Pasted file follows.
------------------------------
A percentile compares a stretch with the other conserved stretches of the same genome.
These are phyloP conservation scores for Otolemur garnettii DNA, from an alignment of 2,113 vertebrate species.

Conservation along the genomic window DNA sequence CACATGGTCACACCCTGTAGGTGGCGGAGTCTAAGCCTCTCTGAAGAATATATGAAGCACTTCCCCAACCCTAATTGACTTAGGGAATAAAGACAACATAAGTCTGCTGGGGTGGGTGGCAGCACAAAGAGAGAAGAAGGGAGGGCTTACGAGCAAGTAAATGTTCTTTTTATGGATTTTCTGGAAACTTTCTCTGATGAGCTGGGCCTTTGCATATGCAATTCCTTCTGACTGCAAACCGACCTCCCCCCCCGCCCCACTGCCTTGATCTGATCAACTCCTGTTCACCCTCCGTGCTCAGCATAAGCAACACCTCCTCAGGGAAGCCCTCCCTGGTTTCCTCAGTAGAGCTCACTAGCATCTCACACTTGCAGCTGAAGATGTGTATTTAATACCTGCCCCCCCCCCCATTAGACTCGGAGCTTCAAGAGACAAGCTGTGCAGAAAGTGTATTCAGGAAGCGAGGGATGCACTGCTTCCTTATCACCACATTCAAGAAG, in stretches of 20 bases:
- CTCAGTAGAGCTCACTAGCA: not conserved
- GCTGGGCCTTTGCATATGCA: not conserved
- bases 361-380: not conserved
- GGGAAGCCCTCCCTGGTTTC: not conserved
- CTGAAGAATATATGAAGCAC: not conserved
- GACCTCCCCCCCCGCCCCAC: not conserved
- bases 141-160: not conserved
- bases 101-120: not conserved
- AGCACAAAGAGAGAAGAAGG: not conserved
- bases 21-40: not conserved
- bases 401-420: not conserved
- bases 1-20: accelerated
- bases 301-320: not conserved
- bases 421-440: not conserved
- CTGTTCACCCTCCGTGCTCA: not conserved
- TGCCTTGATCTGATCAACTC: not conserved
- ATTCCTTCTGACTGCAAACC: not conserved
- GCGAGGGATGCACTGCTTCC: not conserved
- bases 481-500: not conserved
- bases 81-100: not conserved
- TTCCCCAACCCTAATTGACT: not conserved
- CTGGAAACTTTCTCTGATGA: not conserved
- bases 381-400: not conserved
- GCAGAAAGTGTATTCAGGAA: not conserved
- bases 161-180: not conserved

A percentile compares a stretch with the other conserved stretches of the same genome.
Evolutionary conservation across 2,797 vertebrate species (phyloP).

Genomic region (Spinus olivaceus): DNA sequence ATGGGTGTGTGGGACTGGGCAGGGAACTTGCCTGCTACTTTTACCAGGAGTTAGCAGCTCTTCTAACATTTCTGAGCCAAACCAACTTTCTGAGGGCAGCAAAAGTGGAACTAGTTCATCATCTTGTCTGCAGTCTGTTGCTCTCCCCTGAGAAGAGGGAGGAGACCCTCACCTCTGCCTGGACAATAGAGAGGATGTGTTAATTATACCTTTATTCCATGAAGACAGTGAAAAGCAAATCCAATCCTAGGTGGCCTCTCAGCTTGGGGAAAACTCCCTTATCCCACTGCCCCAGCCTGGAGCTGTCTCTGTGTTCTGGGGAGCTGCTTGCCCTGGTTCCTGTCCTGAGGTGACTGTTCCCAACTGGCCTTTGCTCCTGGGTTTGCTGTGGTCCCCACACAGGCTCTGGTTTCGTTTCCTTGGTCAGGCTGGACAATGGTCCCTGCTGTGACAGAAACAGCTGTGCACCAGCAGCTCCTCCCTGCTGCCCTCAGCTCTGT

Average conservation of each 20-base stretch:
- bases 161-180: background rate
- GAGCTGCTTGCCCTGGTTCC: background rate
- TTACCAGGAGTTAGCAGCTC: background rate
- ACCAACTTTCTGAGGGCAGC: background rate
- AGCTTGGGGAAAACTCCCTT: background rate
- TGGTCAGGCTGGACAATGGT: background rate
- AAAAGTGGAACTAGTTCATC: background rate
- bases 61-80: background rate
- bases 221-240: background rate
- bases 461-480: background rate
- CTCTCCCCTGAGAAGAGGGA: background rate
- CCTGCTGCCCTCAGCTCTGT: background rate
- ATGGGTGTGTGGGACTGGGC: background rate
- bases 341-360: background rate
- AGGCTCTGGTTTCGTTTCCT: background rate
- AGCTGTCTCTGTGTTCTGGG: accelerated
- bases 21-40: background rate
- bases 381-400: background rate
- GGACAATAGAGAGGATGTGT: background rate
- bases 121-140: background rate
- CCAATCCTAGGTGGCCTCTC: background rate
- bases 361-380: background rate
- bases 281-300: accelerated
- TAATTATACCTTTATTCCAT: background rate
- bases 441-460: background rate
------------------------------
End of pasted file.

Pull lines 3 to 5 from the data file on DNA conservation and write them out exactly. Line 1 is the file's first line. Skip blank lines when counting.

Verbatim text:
Conservation along the genomic window DNA sequence CACATGGTCACACCCTGTAGGTGGCGGAGTCTAAGCCTCTCTGAAGAATATATGAAGCACTTCCCCAACCCTAATTGACTTAGGGAATAAAGACAACATAAGTCTGCTGGGGTGGGTGGCAGCACAAAGAGAGAAGAAGGGAGGGCTTACGAGCAAGTAAATGTTCTTTTTATGGATTTTCTGGAAACTTTCTCTGATGAGCTGGGCCTTTGCATATGCAATTCCTTCTGACTGCAAACCGACCTCCCCCCCCGCCCCACTGCCTTGATCTGATCAACTCCTGTTCACCCTCCGTGCTCAGCATAAGCAACACCTCCTCAGGGAAGCCCTCCCTGGTTTCCTCAGTAGAGCTCACTAGCATCTCACACTTGCAGCTGAAGATGTGTATTTAATACCTGCCCCCCCCCCCATTAGACTCGGAGCTTCAAGAGACAAGCTGTGCAGAAAGTGTATTCAGGAAGCGAGGGATGCACTGCTTCCTTATCACCACATTCAAGAAG, in stretches of 20 bases:
- CTCAGTAGAGCTCACTAGCA: not conserved
- GCTGGGCCTTTGCATATGCA: not conserved